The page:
New models are one thing. Aston Martin also needed more modern premises to assemble them. The new facilities it opened last year are a good deal more impressive than any of Aston Martin's previous eight headquarters and assembly sites. Its most recent home, a group of red-brick Victorian sheds in Newport Pagnell, would not be out of place in any picture of local lads marching off to war in 1914.

Its new home in Gaydon epitomises Aston Martin's transformation. The site is a landscaped corner of rural Warwickshire from which Royal Air Force Valiant and Victor bombers embarked on secret missions during the Cold War. Today, Gaydon is a more peaceful cluster of design and engineering buildings where future Aston Martins, Jaguars and Land Rover are created. Nearby is the Heritage Motor Centre, a car museum open to the public.

The Aston Martin section of Gaydon picks up some visual themes of nearby Warwick Castle, with impressive curved walls of beige Travetine marble and a bridge over a moat-like lake to the VIP visitor centre. However, the facilities are unashamedly modern and minimalist. Glass walls and more marble form the atrium reception.

There are displays of the latest models and some seminal Aston Martins from history. The furniture in the client suites comprises black-leather-and-chrome sofas and glass tables. These nods towards history are by a company with its sights on the future.

Bez says: "When the first Aston Martin appeared, it did not hark back to the horse and cart of the past. It was modern and forward-looking. That is how Aston Martin is today."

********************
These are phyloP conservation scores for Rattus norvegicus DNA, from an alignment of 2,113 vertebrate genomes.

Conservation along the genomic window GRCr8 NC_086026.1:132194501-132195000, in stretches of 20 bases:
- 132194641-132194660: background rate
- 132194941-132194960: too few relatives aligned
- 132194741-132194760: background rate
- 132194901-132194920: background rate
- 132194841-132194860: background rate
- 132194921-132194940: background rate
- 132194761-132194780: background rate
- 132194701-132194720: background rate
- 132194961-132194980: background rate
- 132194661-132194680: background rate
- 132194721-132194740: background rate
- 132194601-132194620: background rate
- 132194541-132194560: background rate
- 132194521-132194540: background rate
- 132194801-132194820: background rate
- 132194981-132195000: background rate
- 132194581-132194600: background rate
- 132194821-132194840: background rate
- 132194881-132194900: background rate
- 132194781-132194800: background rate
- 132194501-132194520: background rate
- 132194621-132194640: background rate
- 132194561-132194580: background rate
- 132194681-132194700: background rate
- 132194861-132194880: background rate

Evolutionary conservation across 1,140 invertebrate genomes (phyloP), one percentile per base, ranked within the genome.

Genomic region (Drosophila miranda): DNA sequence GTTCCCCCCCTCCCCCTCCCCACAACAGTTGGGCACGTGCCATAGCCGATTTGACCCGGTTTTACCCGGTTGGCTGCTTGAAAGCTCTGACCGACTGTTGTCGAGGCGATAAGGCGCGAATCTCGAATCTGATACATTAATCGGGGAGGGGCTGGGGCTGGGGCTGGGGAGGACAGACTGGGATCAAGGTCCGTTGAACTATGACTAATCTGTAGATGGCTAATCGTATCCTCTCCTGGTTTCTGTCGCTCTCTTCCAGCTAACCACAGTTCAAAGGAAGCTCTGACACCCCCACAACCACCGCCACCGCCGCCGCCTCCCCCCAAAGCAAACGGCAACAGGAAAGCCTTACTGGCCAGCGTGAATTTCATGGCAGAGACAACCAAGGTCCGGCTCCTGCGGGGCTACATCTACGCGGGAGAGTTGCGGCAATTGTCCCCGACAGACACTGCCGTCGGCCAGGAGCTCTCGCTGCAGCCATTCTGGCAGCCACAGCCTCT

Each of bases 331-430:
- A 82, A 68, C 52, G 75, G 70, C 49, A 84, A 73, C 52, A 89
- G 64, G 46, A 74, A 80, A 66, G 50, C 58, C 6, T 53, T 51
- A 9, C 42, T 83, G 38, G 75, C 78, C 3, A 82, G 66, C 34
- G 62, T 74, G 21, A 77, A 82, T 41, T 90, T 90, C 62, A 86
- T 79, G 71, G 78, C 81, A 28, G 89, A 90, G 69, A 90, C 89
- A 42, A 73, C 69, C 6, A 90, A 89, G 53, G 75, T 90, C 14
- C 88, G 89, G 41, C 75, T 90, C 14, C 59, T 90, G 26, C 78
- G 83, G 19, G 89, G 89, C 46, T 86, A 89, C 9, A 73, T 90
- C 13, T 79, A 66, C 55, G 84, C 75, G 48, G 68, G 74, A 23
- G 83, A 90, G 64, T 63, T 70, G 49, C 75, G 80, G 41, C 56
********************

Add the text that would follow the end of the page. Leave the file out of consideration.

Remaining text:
Gaydon began producing the DB9 coupe in May. It will add the Volante convertible in November and the smaller Vantage next year. The Vanquish, which will account for around 15 per cent of this year's projected output of 2,350 cars, is hand-made in Newport Pagnell. The old plant's traditional role as a service and renovation centre also continues.

As if to underline the scale of all these changes, Aston Martin has decided the time is right to return to its motor-racing roots. The first Aston Martin of 1914 was a hill-climb special, after all. The firm achieved fame in the 1950s in international long-distance sports-car racing, most notably by winning the Le Mans 24-hours race in 1959 in competition with Ferrari and Maserati. Next year, then, Aston Martin will return to Le Mans - and other circuits - with half-a-dozen DB9s prepared for racing by Prodrive, the specialist engineering firm a few miles down the road in Banbury.

Bez is unequivocal: "I want to win. I'm not at Aston Martin to lose," he insists. It hardly needs saying. The new models, the big sales plans and the high-tech headquarters are evidence that Bez doesn't believe in losing.

Aston Martin will be self-supporting at around 5,000 cars a year, he says, able to generate profit for its parent company and to invest in new models.

The world can only take Bez's word on this, because Aston Martin's financial affairs are opaque at best. No one outside Ford and Aston Martin knows what investment was required to get this far. It was clearly a lot. And Aston Martin's accounts are buried within Ford's Premier Automotive Group, which includes the far larger Jaguar, Land Rover and Volvo marques.

Whatever money was involved, though, the result is that Aston Martin's model line-up is now capable of matching the best from companies like Bentley, Ferrari, Lamborghini, Maserati and Porsche.

Aston Martin is no longer the beggar at the feast.